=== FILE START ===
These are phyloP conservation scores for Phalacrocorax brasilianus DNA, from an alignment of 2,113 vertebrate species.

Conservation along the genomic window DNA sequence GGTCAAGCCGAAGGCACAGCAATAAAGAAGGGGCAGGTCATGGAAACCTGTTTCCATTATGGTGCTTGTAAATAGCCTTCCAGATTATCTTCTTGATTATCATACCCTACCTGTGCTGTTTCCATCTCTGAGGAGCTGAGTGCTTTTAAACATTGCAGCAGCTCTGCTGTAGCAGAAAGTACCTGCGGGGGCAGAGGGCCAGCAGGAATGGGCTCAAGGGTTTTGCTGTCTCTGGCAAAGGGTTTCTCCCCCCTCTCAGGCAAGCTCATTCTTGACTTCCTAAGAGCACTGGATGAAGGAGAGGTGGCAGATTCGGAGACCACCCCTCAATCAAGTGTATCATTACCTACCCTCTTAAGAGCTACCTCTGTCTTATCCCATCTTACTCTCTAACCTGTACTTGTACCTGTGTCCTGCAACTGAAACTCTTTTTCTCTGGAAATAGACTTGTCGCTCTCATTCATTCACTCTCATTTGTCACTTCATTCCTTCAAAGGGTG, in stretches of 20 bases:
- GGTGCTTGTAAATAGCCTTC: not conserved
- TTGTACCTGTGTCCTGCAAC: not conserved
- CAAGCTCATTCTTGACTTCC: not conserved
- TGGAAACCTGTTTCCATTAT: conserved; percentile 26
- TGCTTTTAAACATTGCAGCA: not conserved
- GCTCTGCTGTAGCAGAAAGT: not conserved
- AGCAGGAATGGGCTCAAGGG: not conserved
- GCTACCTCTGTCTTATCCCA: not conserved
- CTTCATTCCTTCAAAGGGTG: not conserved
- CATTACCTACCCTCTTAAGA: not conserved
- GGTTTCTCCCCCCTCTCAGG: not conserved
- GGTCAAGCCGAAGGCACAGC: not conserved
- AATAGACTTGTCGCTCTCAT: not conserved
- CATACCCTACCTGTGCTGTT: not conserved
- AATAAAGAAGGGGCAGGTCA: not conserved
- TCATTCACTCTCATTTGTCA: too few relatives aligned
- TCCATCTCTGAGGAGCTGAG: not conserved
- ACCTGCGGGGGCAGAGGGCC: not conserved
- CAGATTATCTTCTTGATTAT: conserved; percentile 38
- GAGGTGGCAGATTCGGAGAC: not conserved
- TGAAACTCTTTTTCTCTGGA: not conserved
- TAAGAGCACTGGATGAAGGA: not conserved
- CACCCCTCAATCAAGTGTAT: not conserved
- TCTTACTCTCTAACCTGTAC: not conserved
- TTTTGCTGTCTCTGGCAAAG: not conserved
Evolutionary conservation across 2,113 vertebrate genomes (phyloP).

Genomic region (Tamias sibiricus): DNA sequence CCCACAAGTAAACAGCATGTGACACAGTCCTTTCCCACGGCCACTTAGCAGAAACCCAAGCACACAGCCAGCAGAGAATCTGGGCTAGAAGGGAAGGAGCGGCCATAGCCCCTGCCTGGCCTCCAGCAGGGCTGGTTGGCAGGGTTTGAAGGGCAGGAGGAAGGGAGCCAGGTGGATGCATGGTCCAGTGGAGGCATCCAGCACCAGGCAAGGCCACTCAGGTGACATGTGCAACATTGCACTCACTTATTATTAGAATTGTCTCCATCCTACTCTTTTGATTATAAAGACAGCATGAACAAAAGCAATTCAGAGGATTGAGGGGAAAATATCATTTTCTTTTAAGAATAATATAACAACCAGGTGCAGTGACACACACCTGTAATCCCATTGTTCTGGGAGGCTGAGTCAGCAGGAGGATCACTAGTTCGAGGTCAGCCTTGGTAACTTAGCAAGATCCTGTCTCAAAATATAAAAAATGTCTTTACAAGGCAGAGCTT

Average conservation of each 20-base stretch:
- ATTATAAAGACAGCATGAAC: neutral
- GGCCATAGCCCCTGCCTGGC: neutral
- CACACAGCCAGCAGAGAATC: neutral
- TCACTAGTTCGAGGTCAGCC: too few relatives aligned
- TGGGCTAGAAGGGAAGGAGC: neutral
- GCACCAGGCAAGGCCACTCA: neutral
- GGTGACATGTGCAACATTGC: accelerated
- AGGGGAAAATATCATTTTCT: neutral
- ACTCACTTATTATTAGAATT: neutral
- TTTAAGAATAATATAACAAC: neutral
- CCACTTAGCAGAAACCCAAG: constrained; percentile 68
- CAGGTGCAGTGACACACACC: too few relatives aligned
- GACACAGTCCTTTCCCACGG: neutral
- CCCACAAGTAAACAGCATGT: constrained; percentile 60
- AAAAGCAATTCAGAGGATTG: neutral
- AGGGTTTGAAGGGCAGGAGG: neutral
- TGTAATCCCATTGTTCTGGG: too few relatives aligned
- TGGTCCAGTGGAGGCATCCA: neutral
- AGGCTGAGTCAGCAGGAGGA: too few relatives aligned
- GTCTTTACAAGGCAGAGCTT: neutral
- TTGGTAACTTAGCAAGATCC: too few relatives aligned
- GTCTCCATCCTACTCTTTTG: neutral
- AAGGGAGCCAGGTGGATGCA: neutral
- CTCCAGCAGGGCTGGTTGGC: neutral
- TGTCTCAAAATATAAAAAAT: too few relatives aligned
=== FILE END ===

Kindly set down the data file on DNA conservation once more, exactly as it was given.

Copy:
These are phyloP conservation scores for Phalacrocorax brasilianus DNA, from an alignment of 2,113 vertebrate species.

Conservation along the genomic window DNA sequence GGTCAAGCCGAAGGCACAGCAATAAAGAAGGGGCAGGTCATGGAAACCTGTTTCCATTATGGTGCTTGTAAATAGCCTTCCAGATTATCTTCTTGATTATCATACCCTACCTGTGCTGTTTCCATCTCTGAGGAGCTGAGTGCTTTTAAACATTGCAGCAGCTCTGCTGTAGCAGAAAGTACCTGCGGGGGCAGAGGGCCAGCAGGAATGGGCTCAAGGGTTTTGCTGTCTCTGGCAAAGGGTTTCTCCCCCCTCTCAGGCAAGCTCATTCTTGACTTCCTAAGAGCACTGGATGAAGGAGAGGTGGCAGATTCGGAGACCACCCCTCAATCAAGTGTATCATTACCTACCCTCTTAAGAGCTACCTCTGTCTTATCCCATCTTACTCTCTAACCTGTACTTGTACCTGTGTCCTGCAACTGAAACTCTTTTTCTCTGGAAATAGACTTGTCGCTCTCATTCATTCACTCTCATTTGTCACTTCATTCCTTCAAAGGGTG, in stretches of 20 bases:
- GGTGCTTGTAAATAGCCTTC: not conserved
- TTGTACCTGTGTCCTGCAAC: not conserved
- CAAGCTCATTCTTGACTTCC: not conserved
- TGGAAACCTGTTTCCATTAT: conserved; percentile 26
- TGCTTTTAAACATTGCAGCA: not conserved
- GCTCTGCTGTAGCAGAAAGT: not conserved
- AGCAGGAATGGGCTCAAGGG: not conserved
- GCTACCTCTGTCTTATCCCA: not conserved
- CTTCATTCCTTCAAAGGGTG: not conserved
- CATTACCTACCCTCTTAAGA: not conserved
- GGTTTCTCCCCCCTCTCAGG: not conserved
- GGTCAAGCCGAAGGCACAGC: not conserved
- AATAGACTTGTCGCTCTCAT: not conserved
- CATACCCTACCTGTGCTGTT: not conserved
- AATAAAGAAGGGGCAGGTCA: not conserved
- TCATTCACTCTCATTTGTCA: too few relatives aligned
- TCCATCTCTGAGGAGCTGAG: not conserved
- ACCTGCGGGGGCAGAGGGCC: not conserved
- CAGATTATCTTCTTGATTAT: conserved; percentile 38
- GAGGTGGCAGATTCGGAGAC: not conserved
- TGAAACTCTTTTTCTCTGGA: not conserved
- TAAGAGCACTGGATGAAGGA: not conserved
- CACCCCTCAATCAAGTGTAT: not conserved
- TCTTACTCTCTAACCTGTAC: not conserved
- TTTTGCTGTCTCTGGCAAAG: not conserved
Evolutionary conservation across 2,113 vertebrate genomes (phyloP).

Genomic region (Tamias sibiricus): DNA sequence CCCACAAGTAAACAGCATGTGACACAGTCCTTTCCCACGGCCACTTAGCAGAAACCCAAGCACACAGCCAGCAGAGAATCTGGGCTAGAAGGGAAGGAGCGGCCATAGCCCCTGCCTGGCCTCCAGCAGGGCTGGTTGGCAGGGTTTGAAGGGCAGGAGGAAGGGAGCCAGGTGGATGCATGGTCCAGTGGAGGCATCCAGCACCAGGCAAGGCCACTCAGGTGACATGTGCAACATTGCACTCACTTATTATTAGAATTGTCTCCATCCTACTCTTTTGATTATAAAGACAGCATGAACAAAAGCAATTCAGAGGATTGAGGGGAAAATATCATTTTCTTTTAAGAATAATATAACAACCAGGTGCAGTGACACACACCTGTAATCCCATTGTTCTGGGAGGCTGAGTCAGCAGGAGGATCACTAGTTCGAGGTCAGCCTTGGTAACTTAGCAAGATCCTGTCTCAAAATATAAAAAATGTCTTTACAAGGCAGAGCTT

Average conservation of each 20-base stretch:
- ATTATAAAGACAGCATGAAC: neutral
- GGCCATAGCCCCTGCCTGGC: neutral
- CACACAGCCAGCAGAGAATC: neutral
- TCACTAGTTCGAGGTCAGCC: too few relatives aligned
- TGGGCTAGAAGGGAAGGAGC: neutral
- GCACCAGGCAAGGCCACTCA: neutral
- GGTGACATGTGCAACATTGC: accelerated
- AGGGGAAAATATCATTTTCT: neutral
- ACTCACTTATTATTAGAATT: neutral
- TTTAAGAATAATATAACAAC: neutral
- CCACTTAGCAGAAACCCAAG: constrained; percentile 68
- CAGGTGCAGTGACACACACC: too few relatives aligned
- GACACAGTCCTTTCCCACGG: neutral
- CCCACAAGTAAACAGCATGT: constrained; percentile 60
- AAAAGCAATTCAGAGGATTG: neutral
- AGGGTTTGAAGGGCAGGAGG: neutral
- TGTAATCCCATTGTTCTGGG: too few relatives aligned
- TGGTCCAGTGGAGGCATCCA: neutral
- AGGCTGAGTCAGCAGGAGGA: too few relatives aligned
- GTCTTTACAAGGCAGAGCTT: neutral
- TTGGTAACTTAGCAAGATCC: too few relatives aligned
- GTCTCCATCCTACTCTTTTG: neutral
- AAGGGAGCCAGGTGGATGCA: neutral
- CTCCAGCAGGGCTGGTTGGC: neutral
- TGTCTCAAAATATAAAAAAT: too few relatives aligned